I'm a poor, novice web developer with little idea of what I'm talking about.
I've run into a problem now, working on my personal website, featuring years' worth of writing on various topics. It's been down for a while now, while I've been thinking of where to go next, and I've been trying to learn ways to do that, but I'm just not doing well. Since I've started learning about XML, though, I've been given hope.
The language's theory makes a lot of sense to me, and I'm really excited about working with it. But due to a odd lack of resources on the web, I'm not sure I fully understand all of its applications. For that reason, my idea here could be totally stupid. I'm speculating about what it can do for me -- and that's help me build a beautiful, dynamic, easy-to-update and easy-to-maintain content-driven website, and allow me to keep all of my old articles in a good format for the future.
I want to build a simple content management system with XML, XSLT, and PHP.
The website should end up with a weblog-type short article format on the front page
, with an archive of its older material available to the side, and an array of supporting information -- basic information and still older articles, at this point. There's no photography or other multimedia, and I don't intend to include any in the future.
The articles and other stuff stored in the XML files will be inserted into a simple template system
-- one template for the "weblog" page, one template for the article pages, etc. I'm a big fan of sparse, minimalist design, and I do all of my work in strict XHTML. (If I decided I wanted to go with some obnoxious, brightly-colored Flash monstrosity, though, I'd only be editing those two or three HTML templates and my two or three XSLT files. Fabulous!)
This CMS sounds like it should be fairly simple to build, at least for the older, static archive pages. My articles are stored in XML files, and their presentation is controlled with XSLT. When a client requests one, PHP does its work. My web host has Sablotron, so I don't forsee any problems with parsing.
I'm not quite sure how I'd build an actual database-like "weblog" system, though. I'd want some sort of admin page
, where I could enter articles without FTPing files and editing them (I see PHP writing to the XML files here). Those articles would be separated into categories
, and visitors could view each one separately. I'd want my front page to show the last certain number of articles
, and I'd want anything that scrolled off that page collected in an archive-like section
In a perfect world, I'd also be able to include a comment system with user registration
, so people could comment on my stories and I could ban them if I felt like it.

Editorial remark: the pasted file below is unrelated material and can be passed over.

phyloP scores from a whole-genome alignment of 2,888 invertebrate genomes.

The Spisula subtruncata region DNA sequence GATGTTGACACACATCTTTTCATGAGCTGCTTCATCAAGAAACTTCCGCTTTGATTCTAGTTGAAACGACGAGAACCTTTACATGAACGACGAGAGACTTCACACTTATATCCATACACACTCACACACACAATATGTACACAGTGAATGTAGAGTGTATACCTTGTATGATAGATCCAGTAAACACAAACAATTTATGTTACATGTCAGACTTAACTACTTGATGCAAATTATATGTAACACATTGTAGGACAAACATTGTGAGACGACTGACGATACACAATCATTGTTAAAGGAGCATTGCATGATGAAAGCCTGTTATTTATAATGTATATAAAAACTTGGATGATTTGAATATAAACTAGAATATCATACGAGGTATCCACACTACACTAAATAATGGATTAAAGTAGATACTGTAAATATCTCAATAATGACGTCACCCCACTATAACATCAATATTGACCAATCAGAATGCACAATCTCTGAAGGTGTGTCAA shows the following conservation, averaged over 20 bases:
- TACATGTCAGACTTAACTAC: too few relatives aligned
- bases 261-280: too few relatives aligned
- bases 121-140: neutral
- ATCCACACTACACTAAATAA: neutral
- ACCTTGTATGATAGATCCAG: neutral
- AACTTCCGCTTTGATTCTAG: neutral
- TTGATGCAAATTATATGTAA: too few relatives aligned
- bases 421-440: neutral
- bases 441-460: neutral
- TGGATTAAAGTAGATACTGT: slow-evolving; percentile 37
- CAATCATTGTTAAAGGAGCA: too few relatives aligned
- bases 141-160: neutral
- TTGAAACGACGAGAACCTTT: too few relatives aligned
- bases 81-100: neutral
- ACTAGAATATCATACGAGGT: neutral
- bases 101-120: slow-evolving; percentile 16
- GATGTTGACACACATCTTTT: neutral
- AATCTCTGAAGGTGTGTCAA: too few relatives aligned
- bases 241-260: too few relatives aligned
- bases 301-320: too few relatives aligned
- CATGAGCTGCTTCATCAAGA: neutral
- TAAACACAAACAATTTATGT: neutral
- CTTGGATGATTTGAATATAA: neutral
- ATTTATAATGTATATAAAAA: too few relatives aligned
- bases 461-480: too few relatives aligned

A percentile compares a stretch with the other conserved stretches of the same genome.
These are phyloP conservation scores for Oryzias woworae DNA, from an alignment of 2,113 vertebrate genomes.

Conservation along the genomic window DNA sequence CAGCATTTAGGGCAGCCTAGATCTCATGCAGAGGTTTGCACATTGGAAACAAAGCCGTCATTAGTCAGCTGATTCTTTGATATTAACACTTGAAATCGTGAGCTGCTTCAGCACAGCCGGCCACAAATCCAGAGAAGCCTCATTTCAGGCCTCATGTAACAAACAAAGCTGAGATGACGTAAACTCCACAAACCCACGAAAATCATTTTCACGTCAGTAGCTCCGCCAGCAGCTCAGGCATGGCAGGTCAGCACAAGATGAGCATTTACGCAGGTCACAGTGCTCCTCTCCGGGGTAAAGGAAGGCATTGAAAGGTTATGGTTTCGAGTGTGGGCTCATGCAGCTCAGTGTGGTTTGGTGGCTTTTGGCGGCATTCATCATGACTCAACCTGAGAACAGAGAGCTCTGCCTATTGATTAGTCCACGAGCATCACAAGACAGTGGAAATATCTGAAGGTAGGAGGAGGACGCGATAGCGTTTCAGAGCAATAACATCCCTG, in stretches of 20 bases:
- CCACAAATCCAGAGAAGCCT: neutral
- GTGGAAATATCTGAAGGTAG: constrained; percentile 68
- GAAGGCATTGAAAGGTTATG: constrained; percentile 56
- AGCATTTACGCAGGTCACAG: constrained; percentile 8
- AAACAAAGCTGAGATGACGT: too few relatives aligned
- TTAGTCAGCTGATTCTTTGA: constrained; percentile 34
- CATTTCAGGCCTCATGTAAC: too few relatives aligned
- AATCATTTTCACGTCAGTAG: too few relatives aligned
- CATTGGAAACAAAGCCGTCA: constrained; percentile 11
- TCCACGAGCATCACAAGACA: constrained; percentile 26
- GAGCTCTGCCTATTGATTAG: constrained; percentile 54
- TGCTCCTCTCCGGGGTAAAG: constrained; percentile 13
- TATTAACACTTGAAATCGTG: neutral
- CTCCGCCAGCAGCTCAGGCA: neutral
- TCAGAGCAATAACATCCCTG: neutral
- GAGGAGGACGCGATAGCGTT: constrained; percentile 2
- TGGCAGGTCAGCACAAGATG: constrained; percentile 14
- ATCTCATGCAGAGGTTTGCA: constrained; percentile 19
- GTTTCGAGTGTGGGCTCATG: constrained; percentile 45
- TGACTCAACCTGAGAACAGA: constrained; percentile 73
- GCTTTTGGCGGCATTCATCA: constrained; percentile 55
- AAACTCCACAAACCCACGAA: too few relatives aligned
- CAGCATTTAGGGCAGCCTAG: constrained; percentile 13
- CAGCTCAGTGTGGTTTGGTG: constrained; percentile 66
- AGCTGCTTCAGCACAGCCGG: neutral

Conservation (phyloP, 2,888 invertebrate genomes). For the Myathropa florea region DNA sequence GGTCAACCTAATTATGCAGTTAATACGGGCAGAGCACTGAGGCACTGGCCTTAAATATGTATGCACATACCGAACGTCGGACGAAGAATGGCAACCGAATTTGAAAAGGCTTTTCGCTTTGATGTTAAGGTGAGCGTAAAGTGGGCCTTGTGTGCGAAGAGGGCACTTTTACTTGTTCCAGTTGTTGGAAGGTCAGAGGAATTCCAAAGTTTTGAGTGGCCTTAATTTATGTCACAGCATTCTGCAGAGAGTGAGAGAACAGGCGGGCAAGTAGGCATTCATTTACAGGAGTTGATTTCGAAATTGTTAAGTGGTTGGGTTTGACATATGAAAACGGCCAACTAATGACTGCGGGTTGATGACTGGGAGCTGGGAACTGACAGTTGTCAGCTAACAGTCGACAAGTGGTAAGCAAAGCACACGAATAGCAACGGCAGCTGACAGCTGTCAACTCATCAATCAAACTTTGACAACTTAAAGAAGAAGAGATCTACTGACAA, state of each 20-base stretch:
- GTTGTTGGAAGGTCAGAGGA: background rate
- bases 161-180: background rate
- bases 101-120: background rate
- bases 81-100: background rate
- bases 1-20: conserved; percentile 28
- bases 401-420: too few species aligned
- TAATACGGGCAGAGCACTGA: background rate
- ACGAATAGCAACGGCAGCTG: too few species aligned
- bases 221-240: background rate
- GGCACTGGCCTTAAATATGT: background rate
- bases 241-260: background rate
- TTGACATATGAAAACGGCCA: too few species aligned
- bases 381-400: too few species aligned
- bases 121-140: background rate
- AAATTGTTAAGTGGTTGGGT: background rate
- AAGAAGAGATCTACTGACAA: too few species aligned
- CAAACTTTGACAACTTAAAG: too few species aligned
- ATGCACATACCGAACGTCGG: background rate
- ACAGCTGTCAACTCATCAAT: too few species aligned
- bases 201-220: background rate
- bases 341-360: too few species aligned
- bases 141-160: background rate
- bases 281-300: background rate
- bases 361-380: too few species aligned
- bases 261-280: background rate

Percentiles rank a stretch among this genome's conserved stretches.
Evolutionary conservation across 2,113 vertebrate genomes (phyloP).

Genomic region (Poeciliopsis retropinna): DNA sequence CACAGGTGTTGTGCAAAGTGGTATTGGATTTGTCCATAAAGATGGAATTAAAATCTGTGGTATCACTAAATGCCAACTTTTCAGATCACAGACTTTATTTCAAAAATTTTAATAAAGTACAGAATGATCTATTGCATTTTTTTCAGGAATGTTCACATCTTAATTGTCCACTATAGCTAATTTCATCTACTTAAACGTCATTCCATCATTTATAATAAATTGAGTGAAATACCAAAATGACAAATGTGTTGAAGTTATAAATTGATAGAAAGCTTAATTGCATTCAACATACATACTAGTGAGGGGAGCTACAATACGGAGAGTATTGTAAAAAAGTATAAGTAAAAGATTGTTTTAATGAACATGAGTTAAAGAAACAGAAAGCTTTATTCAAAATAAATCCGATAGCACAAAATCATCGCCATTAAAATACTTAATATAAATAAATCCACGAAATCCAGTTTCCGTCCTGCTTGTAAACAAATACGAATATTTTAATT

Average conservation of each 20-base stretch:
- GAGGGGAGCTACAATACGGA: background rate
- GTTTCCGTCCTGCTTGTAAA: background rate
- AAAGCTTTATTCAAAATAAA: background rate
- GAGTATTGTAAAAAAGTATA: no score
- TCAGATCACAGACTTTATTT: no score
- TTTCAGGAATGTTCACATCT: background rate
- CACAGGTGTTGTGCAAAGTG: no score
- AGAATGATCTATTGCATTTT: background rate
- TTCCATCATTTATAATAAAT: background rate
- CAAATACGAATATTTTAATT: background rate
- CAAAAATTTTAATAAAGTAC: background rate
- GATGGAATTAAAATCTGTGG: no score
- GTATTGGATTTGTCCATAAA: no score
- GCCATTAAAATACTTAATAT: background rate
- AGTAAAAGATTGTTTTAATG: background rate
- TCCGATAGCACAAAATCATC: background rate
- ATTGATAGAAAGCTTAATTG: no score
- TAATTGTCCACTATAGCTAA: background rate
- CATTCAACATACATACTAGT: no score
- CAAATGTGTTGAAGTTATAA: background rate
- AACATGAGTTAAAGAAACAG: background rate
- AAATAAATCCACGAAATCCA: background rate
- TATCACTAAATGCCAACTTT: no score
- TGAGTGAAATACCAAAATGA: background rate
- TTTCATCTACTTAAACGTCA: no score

I'd also have some sort of search function
, because I like to make Jakob Nielsen happy. Neither of those are necessary, though, and I understand they put me into more contact with PHP.
I know this CMS is something that'd be fairly easy in PHP and mySQL. But here's why I want to try it in XML instead:
- I want my data -- my writings and supporting information about them -- to be as portable and extensible as possible. If I have an XML file with a year's worth of articles, I think it'd be more useful than an SQL dump text file, full of SQL command junk. I'm tired of copying and pasting my old text files into new HTML files every time I redesign. I want a real archive of my work I can carry around with me, one I can read with a text editor, not a big database application.
- I really want to build the CMS myself, because I like knowing how things work and I want to learn something. PHP has been difficult for me to understand, but XML's making all sorts of sense.
So, my questions to you are:
- Is this possible, or would it be so hard to implement that my newbie, albeit eager and quick-learning, *** wouldn't have a chance? How about a stripped down version?
- Have you ever seen any systems like this at work on small sites? Do you have a link?
I'm always looking for more resources, too. I'm especially interested in articles about real-world XML applications by real-world people -- I'd like to hear the stories of low-budget small business owners and small-time developers investing heavily in XML, not the ones of high-budget corporations' IT departments. The XML web community's sorely lacking for the scarceness of those sorts of articles.
Thanks a lot, and I'm really looking forward to feedback.